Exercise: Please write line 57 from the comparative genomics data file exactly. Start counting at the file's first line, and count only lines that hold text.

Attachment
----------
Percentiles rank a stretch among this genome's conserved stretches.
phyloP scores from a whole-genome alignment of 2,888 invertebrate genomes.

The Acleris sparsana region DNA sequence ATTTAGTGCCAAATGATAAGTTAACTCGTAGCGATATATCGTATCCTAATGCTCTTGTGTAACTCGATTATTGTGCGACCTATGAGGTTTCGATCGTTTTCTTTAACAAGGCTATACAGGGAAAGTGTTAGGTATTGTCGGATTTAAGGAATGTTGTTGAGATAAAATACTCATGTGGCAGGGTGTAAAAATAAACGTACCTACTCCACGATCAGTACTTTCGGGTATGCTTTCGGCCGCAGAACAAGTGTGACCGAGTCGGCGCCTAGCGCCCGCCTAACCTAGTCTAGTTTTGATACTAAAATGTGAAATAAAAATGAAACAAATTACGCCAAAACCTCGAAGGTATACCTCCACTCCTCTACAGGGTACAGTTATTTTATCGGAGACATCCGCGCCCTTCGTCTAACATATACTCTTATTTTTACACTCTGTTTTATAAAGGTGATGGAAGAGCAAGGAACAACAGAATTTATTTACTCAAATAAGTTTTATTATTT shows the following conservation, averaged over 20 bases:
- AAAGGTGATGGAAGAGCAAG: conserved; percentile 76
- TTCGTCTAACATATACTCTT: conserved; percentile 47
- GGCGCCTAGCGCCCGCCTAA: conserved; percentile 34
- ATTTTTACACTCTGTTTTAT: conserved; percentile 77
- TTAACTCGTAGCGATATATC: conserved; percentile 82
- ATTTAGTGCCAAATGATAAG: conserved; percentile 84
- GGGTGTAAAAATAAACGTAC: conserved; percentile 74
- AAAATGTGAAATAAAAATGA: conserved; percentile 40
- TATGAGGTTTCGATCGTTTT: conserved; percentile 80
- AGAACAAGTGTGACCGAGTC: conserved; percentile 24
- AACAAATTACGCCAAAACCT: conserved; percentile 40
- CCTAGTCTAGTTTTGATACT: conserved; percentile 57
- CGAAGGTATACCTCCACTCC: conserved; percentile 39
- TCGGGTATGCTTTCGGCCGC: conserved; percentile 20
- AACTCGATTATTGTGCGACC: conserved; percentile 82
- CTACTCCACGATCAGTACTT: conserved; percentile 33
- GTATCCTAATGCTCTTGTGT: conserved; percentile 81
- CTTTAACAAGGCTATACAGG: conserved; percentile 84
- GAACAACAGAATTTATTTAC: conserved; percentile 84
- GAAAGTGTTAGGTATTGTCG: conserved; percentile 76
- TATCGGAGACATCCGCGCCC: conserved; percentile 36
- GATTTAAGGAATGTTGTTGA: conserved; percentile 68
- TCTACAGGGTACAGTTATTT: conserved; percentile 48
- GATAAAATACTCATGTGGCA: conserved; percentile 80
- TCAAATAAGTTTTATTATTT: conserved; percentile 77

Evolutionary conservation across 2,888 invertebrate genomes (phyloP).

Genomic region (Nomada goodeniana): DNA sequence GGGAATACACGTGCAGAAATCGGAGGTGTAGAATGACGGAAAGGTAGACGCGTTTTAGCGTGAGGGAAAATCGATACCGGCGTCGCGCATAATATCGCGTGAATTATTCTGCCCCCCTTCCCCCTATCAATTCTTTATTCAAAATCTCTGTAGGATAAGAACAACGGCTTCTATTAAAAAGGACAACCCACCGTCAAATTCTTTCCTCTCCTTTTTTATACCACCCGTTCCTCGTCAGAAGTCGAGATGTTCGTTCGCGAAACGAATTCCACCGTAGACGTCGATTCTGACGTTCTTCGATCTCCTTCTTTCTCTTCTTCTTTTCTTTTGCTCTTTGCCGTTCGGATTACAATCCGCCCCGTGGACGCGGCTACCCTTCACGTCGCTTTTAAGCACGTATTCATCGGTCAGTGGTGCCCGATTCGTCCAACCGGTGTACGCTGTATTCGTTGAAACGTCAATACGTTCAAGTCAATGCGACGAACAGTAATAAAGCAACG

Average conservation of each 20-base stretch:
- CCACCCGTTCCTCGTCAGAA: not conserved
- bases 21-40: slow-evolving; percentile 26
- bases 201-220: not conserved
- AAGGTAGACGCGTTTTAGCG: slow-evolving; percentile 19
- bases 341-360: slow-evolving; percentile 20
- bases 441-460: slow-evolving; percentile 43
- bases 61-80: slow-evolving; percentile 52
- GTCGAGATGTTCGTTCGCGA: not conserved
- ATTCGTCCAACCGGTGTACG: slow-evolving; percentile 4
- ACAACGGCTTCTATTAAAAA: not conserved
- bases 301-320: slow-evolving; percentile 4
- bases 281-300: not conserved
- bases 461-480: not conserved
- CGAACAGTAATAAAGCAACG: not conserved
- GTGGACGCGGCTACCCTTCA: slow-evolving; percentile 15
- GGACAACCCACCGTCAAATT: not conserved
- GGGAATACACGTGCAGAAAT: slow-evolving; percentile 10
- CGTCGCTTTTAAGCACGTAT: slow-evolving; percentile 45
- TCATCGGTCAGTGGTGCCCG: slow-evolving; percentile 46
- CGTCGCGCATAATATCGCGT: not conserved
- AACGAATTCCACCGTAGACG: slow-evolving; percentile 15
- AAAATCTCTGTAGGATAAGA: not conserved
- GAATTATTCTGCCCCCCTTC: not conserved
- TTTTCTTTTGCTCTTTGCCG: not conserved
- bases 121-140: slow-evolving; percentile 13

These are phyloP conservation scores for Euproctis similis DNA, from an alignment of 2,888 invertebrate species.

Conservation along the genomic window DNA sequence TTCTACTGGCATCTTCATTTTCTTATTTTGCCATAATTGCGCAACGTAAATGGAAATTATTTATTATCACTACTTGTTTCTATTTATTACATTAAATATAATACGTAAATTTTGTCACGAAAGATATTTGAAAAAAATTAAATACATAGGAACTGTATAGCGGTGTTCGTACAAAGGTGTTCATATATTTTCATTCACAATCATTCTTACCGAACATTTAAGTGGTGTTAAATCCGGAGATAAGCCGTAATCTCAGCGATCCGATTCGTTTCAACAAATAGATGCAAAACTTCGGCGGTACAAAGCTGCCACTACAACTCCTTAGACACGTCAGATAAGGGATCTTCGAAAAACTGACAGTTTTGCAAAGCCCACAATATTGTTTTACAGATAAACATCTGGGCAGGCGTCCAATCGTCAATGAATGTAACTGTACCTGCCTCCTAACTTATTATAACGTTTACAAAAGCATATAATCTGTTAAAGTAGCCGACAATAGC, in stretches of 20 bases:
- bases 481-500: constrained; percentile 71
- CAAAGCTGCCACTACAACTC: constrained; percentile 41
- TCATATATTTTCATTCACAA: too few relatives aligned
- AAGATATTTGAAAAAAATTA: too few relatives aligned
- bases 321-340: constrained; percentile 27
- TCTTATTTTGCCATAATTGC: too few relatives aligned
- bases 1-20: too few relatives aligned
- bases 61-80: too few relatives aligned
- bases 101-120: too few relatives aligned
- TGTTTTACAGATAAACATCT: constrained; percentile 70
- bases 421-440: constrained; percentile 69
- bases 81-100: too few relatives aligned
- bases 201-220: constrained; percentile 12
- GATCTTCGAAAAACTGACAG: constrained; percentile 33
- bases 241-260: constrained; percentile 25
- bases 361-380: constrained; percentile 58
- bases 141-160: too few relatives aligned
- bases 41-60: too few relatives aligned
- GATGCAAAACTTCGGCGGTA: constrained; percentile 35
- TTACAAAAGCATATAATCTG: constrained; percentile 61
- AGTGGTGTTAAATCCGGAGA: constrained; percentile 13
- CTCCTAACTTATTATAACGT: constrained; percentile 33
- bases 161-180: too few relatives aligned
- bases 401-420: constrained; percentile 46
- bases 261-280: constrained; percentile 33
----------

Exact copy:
These are phyloP conservation scores for Euproctis similis DNA, from an alignment of 2,888 invertebrate species.